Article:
Buenos Aires in Tumult by Annamaria Alfieri
Blood Tango, my third South American historical mystery, takes place in Buenos Aires in 1945, during the most dramatic week in Argentine history. Argentines had been protesting in the streets of their capital for more than twenty months, and by October of that year the demonstrations were reaching new heights and threatening chaos. Think Turkey and Brazil during the past few weeks.
The country was being ruled by a military junta, and the populace both of the left and the right were demanding rule by constitutional law. Sound familiar?
On the 8th of October Colonel Juan Domingo Perón celebrated his fiftieth birthday. He was the most powerful man in the country--its vice president, minister of war, and secretary of labor, as well as the puppet master pulling the strings of the president--General Edelmiro Farrell. As the most visible symbol of army rule, Perón was also the most hated of Argentines.
On the day after his birthday, the generals deposed him in the hopes of quelling the mobs who are shouting for democracy in the plazas. But the demands for a return to the constitution continued apace.
When, the junta went a step further and put Perón in jail, his supporters—the lowest level workers in the land—joined in with manifestations of their own, ratcheting up the noise and the stakes. The sheer numbers of Perón’s supporters were a game changer. Eventually hundreds of thousands of them took to the avenidas to make their own demand. They had only one. They wanted Perón back in power.
Who were these men—individually powerless who combined to become an irresistible political force?
Until the late 19th and early 20th centuries, the citizens of Buenos Aires had almost nothing in common with the people living in the rest of Argentina. The porteños (people of the port) were white—the original Spaniards, more recently joined by Europeans of all sorts who streamed into BA, much as they did into New York or Boston. They built a city very like the ones they had left behind across the ocean. They sold the beef raised out on the Pampas back to Europe, notable to England, and they shopped it on the hoof.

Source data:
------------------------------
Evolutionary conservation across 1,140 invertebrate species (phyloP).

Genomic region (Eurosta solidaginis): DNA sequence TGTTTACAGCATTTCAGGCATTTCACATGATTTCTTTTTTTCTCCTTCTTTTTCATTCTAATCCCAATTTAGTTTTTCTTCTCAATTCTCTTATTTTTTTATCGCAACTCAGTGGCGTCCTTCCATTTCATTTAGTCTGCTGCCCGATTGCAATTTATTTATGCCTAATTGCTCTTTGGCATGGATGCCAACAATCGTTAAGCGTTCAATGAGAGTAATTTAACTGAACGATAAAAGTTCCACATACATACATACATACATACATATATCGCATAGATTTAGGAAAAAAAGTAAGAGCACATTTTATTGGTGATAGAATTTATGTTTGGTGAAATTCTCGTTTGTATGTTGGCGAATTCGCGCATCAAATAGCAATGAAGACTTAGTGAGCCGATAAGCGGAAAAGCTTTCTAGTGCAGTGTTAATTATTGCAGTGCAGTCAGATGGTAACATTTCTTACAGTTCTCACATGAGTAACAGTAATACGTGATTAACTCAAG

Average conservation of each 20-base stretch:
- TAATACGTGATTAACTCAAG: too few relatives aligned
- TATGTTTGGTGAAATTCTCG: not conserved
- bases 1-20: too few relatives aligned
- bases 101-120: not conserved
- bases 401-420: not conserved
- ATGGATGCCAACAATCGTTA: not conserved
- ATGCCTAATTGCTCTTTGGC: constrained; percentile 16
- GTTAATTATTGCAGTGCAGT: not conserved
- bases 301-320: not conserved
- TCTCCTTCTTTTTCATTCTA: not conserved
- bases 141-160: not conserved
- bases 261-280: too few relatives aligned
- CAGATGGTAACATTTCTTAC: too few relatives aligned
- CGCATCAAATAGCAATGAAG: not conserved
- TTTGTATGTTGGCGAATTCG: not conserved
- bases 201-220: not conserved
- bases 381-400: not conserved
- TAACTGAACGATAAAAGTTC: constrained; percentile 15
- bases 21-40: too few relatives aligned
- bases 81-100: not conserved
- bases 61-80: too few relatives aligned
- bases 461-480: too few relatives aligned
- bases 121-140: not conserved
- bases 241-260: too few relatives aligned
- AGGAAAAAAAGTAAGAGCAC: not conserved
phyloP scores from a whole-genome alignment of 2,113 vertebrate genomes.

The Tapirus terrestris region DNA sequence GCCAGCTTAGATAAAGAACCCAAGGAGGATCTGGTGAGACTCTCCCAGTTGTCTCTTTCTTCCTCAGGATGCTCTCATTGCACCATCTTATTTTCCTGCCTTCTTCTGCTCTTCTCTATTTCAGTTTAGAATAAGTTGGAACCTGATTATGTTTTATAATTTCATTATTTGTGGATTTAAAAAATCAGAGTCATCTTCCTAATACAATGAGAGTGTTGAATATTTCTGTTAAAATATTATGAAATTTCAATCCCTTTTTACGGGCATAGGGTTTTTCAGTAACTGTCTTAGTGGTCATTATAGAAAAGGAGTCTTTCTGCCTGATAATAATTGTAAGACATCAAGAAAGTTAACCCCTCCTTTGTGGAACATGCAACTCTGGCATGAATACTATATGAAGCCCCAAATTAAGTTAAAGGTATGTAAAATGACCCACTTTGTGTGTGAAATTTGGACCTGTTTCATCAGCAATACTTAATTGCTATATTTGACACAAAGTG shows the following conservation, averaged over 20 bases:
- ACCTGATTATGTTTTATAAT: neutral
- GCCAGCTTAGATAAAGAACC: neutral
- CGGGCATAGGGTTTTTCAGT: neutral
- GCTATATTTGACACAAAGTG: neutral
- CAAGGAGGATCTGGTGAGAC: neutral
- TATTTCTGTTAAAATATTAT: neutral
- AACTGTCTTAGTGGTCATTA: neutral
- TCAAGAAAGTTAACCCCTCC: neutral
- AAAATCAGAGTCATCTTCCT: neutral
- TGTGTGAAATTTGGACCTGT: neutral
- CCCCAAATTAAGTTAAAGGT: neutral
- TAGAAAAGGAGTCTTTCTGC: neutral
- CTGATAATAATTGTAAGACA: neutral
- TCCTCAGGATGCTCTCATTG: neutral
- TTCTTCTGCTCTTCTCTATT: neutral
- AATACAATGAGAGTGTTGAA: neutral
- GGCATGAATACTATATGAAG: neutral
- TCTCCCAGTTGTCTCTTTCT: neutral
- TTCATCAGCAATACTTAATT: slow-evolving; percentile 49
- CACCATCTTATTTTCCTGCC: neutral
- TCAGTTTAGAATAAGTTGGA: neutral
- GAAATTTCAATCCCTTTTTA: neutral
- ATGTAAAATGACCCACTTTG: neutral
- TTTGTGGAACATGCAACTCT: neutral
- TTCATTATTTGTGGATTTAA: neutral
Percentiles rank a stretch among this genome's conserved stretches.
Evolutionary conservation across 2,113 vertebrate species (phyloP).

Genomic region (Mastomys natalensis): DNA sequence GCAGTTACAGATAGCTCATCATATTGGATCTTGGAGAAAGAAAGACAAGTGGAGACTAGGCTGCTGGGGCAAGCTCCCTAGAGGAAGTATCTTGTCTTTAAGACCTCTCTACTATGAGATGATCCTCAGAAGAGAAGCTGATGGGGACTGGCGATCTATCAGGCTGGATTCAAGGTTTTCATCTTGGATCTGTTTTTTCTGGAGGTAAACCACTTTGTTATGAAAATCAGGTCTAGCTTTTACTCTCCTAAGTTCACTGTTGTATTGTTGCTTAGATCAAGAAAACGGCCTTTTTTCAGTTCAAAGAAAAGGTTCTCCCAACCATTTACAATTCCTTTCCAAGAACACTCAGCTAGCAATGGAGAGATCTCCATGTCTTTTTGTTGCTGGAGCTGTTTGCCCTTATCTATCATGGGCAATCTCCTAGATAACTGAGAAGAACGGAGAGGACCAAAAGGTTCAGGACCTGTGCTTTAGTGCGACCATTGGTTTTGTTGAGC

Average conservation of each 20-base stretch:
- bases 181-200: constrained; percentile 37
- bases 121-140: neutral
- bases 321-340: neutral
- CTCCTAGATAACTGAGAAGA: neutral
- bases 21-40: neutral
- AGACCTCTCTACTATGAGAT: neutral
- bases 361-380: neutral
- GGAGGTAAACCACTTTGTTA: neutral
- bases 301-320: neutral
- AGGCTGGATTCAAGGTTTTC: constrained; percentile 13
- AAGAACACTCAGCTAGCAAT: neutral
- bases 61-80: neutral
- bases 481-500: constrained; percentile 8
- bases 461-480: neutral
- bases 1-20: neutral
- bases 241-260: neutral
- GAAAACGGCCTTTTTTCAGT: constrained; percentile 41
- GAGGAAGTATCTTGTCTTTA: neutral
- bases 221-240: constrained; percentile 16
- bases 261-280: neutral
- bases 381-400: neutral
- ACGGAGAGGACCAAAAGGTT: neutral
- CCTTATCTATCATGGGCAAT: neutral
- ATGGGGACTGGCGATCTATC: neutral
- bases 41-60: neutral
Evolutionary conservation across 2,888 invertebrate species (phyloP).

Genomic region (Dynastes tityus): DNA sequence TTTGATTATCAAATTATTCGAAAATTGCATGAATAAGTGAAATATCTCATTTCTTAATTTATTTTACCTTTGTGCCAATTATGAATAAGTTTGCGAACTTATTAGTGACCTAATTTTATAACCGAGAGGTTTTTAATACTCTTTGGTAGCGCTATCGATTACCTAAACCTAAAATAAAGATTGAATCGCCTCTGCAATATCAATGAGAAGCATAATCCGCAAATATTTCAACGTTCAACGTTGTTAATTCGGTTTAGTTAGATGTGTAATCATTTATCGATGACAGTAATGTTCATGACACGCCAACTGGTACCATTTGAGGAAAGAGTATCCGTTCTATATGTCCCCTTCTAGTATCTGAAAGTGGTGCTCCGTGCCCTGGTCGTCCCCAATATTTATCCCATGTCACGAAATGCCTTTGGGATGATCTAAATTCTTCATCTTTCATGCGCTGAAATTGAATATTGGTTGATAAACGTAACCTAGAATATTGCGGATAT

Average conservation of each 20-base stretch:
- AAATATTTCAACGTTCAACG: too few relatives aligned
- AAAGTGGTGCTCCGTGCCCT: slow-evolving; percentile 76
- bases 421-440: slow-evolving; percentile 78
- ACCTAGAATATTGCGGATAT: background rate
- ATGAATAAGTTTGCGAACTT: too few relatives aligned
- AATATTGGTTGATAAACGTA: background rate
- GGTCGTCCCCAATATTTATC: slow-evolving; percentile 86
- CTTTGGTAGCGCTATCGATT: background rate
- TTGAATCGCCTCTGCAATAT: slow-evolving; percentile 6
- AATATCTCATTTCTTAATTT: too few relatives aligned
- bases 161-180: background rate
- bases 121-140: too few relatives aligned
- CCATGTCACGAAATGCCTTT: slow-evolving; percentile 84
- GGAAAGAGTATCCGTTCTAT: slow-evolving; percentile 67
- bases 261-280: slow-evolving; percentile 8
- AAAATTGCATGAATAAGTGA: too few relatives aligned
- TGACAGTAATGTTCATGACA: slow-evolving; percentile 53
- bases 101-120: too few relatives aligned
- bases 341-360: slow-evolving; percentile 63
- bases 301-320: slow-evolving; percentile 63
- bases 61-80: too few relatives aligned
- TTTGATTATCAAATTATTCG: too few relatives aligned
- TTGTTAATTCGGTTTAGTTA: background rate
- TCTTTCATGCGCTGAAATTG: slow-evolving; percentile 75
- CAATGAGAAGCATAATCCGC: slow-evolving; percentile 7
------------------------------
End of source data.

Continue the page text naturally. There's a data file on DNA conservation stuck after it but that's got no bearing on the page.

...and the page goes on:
The invention of refrigeration changed all that. Meat could be shipped already packaged. Slaughter houses (owned by Brits and Americans) were built next to the stockyards south of Buenos Aires and staffed with South American Indian men who poured into the city from the plains in search of jobs.
The oligarchic upper classes of the “Paris of the South” bought their labor cheap and ignored their needs, thereby creating fertile ground for the ambitious Colonel Perón. As secretary of labor, he had taken up the workers’ cause and made sure of their allegiance by enforcing statutory wage raises, vacations, and health insurance.
The low level workers owed all their gains to Perón, and when their man was sent to jail, they decided that if the upper classes could demonstrate for their rights, so could they. A week after Perón said farewell to his powerful position, they showed up by their hundreds of thousands to demand his return. Blood Tango is set against this background, and the story of Perón’s fall and struggle to return to power constitutes a subplot that reads like a political thriller.
The fictitious murder plot involves the stabbing of an Evita lookalike. The people in power fear that Evita Duarte, a very popular soap opera actress who is Perón’s mistress, will stir up trouble among the poorest citizens of Buenos Aires. Many people might have wanted to kill Evita to keep her from filling such a role. Blood Tango takes up the question through the killing of a girl who could have been mistaken for Evita. Was the crime one of politics or passion?
The book launches this week. You can read more about it at www.annaamariaalfieri.com